writing

3 Reasons You Should Consider Writing a Diary as an Adult

We tend to think of diaries as something for young kids, or for teenage girls, and many of us would blush at the mere thought of keeping a diary into adulthood — never mind once we were parents in our own right, and our children were keeping their own diaries.

 

But there are a series of tremendous benefits to keeping a diary as an adult, and just because this pastime has fallen from popularity, doesn’t mean that it’s not worth exploring all the same.

 

If you are not a native English speaker but want to keep a diary in English for the sake of more easily sharing it with others one day, resources like Effortless English can help you become more comfortable with the language.

 

In all other cases, however, you may as well get started today.

 

Here are some reasons why you should really consider keeping a diary as an adult.

 

It can contribute to a future autobiography or memoir

 

It’s a somewhat common idea that autobiographies and memoirs are only for celebrities who have achieved the kinds of things that ordinary people could never dream of, but that’s an unfortunate assumption.

 

Everyone has stories to tell, sometimes more dramatic, sometimes less, but when presented properly all of our lives can be worth reading about.

 

Keeping a diary can help you to recollect the details of particular events and periods of your life, in order that you can one day write an autobiography.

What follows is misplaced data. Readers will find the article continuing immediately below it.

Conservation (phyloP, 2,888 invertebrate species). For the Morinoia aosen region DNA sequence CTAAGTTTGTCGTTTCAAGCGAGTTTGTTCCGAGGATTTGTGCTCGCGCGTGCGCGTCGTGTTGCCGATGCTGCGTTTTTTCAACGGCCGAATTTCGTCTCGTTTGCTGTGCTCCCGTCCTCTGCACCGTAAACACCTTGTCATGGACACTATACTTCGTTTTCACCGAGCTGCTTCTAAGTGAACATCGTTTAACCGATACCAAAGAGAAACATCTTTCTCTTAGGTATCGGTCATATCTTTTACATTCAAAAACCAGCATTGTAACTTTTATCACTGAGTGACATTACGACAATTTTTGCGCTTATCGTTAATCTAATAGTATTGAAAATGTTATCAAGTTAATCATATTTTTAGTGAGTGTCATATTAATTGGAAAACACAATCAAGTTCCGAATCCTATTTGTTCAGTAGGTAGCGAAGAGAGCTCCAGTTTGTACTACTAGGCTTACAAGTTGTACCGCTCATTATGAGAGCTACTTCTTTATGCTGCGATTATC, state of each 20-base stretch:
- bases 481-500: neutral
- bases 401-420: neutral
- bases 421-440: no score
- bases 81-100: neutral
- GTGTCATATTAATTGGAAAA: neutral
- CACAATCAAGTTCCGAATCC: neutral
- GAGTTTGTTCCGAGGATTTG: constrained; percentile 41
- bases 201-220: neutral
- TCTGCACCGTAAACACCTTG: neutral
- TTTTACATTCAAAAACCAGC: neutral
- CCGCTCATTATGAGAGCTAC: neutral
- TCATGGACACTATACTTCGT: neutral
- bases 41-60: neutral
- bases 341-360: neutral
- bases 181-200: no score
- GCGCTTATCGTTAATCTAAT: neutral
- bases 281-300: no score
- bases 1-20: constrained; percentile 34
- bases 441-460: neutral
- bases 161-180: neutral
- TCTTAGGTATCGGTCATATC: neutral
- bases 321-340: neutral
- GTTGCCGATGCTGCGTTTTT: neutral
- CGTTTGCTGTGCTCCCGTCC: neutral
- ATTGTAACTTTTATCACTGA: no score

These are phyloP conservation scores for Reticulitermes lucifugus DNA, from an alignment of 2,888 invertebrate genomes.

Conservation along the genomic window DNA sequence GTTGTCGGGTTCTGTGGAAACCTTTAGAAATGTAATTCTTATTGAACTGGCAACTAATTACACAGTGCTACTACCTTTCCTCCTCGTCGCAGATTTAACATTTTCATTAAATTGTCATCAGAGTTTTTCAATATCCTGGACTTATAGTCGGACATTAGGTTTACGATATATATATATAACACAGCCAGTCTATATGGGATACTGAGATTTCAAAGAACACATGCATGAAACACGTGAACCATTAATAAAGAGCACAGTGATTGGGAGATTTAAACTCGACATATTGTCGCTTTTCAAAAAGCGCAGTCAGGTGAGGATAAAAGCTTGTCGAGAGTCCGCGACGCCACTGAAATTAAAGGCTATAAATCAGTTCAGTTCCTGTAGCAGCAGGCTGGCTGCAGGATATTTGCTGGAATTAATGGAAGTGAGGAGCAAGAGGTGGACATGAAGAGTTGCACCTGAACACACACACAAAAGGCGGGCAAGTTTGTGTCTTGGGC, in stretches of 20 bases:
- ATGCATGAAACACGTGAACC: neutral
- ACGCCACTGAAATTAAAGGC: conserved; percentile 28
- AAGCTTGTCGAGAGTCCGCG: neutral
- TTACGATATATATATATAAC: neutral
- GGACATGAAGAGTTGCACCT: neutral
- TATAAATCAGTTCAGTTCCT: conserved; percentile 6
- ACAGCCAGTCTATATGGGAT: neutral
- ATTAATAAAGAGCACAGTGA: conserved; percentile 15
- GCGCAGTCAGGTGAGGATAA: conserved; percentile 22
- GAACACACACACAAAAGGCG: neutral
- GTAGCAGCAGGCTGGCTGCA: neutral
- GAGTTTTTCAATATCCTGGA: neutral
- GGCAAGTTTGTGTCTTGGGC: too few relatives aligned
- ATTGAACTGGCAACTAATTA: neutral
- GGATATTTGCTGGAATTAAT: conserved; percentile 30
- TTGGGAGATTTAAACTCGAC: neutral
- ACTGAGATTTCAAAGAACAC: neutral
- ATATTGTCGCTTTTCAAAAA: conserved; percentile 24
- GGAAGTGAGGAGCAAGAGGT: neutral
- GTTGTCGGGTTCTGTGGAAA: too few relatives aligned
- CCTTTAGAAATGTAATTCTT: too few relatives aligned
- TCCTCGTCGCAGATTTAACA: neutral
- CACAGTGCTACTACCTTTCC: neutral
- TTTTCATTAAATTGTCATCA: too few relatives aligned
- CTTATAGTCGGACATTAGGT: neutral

Don’t assume that any autobiography you released would have to be published exclusively with the aim in mind of becoming a bestseller, either. Even just self-publishing an autobiography could serve as a great way of sharing your stories with your kids, and deepening your family connections.

 

It can help you to gather your thoughts and come to terms with your struggles

 

People often aren’t very good at talking about their problems and woes in a productive way. All too often, such conversations turn into arguments, or the allocation of blame, and we’re left struggling to come to terms with ourselves all the same.

 

Keeping a diary can be a great way of gathering your thoughts, comparing them to the events of the day, and trying to get to the bottom of things.

 

Were we hungry all day? Could that have impacted our mood? Or was it that comment from a coworker?

 

Just writing these things down can be a tremendously effective way in coming to terms with them.

 

It can serve as a reminder of all the things to be grateful for in life

 

Each diary entry should include at least a line at the end, detailing things that you feel grateful for.

 

Performing this exercise on a regular basis, as well as looking for the good in each day and recording it in your diary, can help you to change your skewed thinking patterns and remember to be thankful for all of your assorted blessings.

 

Gratitude is a very powerful thing. It can be an antidote to bitterness, resentment, and sorrow. Keeping a diary can help you to remember all the things that you should be grateful for.

What would you write in your diary?

 

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4 Comments

  • Laurie

    I used to keep a gratitude journal. My goal was to write at least 1 thing I was grateful for every day for 1000 days. I got to about day 95, and the entries became more sporadic, then died out. I should revive this journal and make it more comprehensive. Maybe writing it online, rather than longhand would be more appealing to me.

  • Bronwyn Marcus

    I love journaling, I have about 4 diaries. One for events, One for thoughts and What I believe God is saying to me, One for notes to do with writing/work ideas/topics schedules .things I musnt forget! 🙂 he he. And a dream journal

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